Meacham's Billy Graham benediction

billy graham2I wanted to like Jon Meacham's Billy Graham exclusive Newsweek cover story. It contained lots of good information. There were colorful, well-described scenes and a solid understanding of Graham's mission as an evangelist. It dealt with most of the Graham-related scandals. At about 4,500 words, the piece was thorough and non-repetitive. One of my main problems with the article was that it mirrored Meacham's book, American Gospel: God, the Founding Fathers, and the Making of a Nation, in its attempt to have Graham walk the reader down what Meacham considers the ideal fine line of religious moderation. In American Gospel, moderation is made out to be the ideal religious experience; in the Newsweek piece "Graham's spirit of moderation" is portrayed as exactly what will solve all of America's problems:

The administration cannot count on the Second Coming to resolve the crisis, but Graham's spirit of moderation, of concern for both sides, is welcome not only overseas but at home, for Americans seem hungry for a ceasefire in the culture wars. In a Pew Research Center survey released last week, 66 percent of all Americans want a "middle ground" on abortion. Six out of 10 white evangelicals also support compromise; meanwhile, 44 percent of white evangelicals -- the highest figure recorded in five years of polling -- back stem-cell research.

Though flocks of the faithful have lionized Graham, turning his crusades into epic events, his books into best sellers and even his house into a shrine, he remains contradictory and controversial. One of the most formidable figures in the 2,000-year story of Christian evangelism, he is the first to tell you he is far from perfect. He was caught on tape exchanging anti-Semitic remarks with Richard Nixon, and he allowed himself to be used as an occasional political prop in the Eisenhower, Kennedy, Johnson and Nixon years, bestowing benediction on the presidents with whom he golfed, prayed and embraced -- often as photographers clicked away. Such images have long led critics to dismiss Graham as a name-dropping, theologically naive showman.

The new interviews with NEWSWEEK, however, reveal a more intriguing figure than either his followers or his critics might assume. He is an evangelist still unequivocally committed to the Gospel, but increasingly thinks God's ways and means are veiled from human eyes and wrapped in mystery. "There are many things that I don't understand," he says. He does not believe that Christians need to take every verse of the Bible literally; "sincere Christians," he says, "can disagree about the details of Scripture and theology -- absolutely."

So Graham's new intrigue is that he believes that God acts mysteriously, that not every verse of the Bible is to be taken literally and that Christians can disagree over theology. I'm curious, at what point did Graham come to these conclusions? Or, as the article suggests, are these facets of Christianity becoming an increasing part of his thinking as he grows older? In other words, is it a matter of degree? Later Meacham expounds on those concepts:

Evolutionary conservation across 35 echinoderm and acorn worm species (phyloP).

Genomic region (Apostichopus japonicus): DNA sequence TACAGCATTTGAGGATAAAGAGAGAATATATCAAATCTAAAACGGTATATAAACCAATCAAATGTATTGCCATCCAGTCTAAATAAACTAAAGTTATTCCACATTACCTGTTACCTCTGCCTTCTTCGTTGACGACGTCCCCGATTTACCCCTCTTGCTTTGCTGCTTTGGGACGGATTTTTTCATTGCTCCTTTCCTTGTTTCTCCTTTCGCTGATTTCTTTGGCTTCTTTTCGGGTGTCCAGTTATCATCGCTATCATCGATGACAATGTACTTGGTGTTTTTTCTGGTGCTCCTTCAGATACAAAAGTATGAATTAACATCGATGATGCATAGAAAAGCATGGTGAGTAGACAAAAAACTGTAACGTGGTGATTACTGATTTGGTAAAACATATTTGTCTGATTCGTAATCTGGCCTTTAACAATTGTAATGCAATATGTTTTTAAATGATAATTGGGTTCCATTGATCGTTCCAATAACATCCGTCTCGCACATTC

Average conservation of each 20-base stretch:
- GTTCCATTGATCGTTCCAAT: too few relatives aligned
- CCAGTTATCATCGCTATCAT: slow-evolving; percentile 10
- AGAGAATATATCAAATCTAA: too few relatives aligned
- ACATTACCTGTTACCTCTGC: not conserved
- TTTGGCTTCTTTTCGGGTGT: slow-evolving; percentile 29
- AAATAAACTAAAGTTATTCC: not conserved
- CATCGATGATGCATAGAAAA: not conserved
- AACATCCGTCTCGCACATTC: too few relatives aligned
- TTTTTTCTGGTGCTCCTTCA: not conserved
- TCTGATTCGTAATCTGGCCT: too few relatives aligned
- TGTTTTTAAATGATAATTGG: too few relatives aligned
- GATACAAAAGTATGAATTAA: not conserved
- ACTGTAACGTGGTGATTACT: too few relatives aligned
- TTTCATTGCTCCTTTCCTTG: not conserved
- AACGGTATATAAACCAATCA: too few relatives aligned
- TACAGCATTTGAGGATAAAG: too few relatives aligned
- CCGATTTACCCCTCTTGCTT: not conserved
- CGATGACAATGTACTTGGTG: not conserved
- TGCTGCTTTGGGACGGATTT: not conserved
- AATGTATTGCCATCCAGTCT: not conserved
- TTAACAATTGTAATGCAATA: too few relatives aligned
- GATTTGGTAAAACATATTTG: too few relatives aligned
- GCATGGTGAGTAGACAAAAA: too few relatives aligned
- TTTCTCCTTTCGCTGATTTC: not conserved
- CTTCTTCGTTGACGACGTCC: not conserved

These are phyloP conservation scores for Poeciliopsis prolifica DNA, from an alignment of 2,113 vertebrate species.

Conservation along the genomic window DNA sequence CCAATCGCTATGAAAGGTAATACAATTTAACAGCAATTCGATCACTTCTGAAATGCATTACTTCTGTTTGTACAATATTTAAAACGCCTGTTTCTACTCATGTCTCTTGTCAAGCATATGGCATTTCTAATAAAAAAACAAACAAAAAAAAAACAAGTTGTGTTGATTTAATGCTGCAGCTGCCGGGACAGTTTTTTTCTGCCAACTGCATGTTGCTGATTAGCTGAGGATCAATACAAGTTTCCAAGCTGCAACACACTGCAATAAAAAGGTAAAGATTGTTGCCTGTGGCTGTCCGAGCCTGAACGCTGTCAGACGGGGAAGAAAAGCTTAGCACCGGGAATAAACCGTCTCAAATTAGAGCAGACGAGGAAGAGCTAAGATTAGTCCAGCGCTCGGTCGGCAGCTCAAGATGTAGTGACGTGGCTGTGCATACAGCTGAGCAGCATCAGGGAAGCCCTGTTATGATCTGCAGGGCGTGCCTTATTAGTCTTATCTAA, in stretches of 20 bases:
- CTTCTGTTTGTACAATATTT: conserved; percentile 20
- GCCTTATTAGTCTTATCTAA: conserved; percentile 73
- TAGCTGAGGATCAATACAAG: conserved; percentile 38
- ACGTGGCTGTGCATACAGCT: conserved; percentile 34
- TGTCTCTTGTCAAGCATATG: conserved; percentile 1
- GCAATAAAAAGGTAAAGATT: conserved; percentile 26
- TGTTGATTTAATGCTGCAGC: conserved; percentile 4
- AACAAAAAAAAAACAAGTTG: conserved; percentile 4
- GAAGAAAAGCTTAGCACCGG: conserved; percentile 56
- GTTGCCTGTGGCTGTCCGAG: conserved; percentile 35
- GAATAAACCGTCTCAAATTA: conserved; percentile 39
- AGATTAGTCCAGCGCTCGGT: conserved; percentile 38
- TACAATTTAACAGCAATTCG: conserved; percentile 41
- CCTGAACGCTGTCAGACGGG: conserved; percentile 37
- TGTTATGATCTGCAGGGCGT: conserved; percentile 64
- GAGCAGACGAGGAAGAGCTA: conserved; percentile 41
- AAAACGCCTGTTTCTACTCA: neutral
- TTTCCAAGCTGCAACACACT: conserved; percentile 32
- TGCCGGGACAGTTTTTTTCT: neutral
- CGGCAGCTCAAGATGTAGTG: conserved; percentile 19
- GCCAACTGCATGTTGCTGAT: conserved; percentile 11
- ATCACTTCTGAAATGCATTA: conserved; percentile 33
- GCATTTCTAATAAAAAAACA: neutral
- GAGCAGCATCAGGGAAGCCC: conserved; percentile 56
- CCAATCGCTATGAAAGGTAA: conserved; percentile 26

Graham spends hours now with his Bible, at once savoring and reconsidering old stories and old lessons. While he believes Scripture is the inspired, authoritative word of God, he does not read the Bible as though it were a collection of Associated Press bulletins straightforwardly reporting on events in the ancient Middle East. "I'm not a literalist in the sense that every single jot and tittle is from the Lord," Graham says. "This is a little difference in my thinking through the years." He has, then, moved from seeing every word of Scripture as literally accurate to believing that parts of the Bible are figurative -- a journey that began in 1949, when a friend challenged his belief in inerrancy during a conference in southern California's San Bernardino Mountains. Troubled, Graham wandered into the woods one night, put his Bible on a stump and said, "Lord, I don't understand all that is in this book, I can't explain it all, but I accept it by faith as your divine word."

Now, more than half a century later, he is far from questioning the fundamentals of the faith. He is not saying Jesus is just another lifestyle choice, nor is he backtracking on essentials such as the Incarnation or the Atonement. But he is arguing that the Bible is open to interpretation, and fair-minded Christians may disagree or come to different conclusions about specific points. Like Saint Paul, he believes human beings on this side of paradise can grasp only so much. "Now we see but a poor reflection as in a mirror," Paul wrote, "then we shall see face to face." Then believers shall see: not now, but then.

No, really? Christians can disagree? Who is saying they can't? Are we talking about disagreeing over abortion or stem-cell research? Or matters of theology? The article says Graham believes the Bible is the "inspired, authoritative word of God," not a collection of AP bulletins on Middle East news. No, really? When did he ever believe that?

Finally, when Meacham cites Graham's shift in faith as being like-minded with the Apostle Paul, he is making a significant editorial leap that could be open to those biblical interpretations Meacham is so quick to point out.

Meacham does his best to pull Graham away from the culture wars. But painting Graham as this aging moderate is just not quite accurate. For instance, the piece completely fails to address Graham's position on abortion, gay marriage and stem-cell research. Not that we don't know where he stands, but merely mentioning it would keep Meacham from painting Graham as some wishy-washy cultural moderate.

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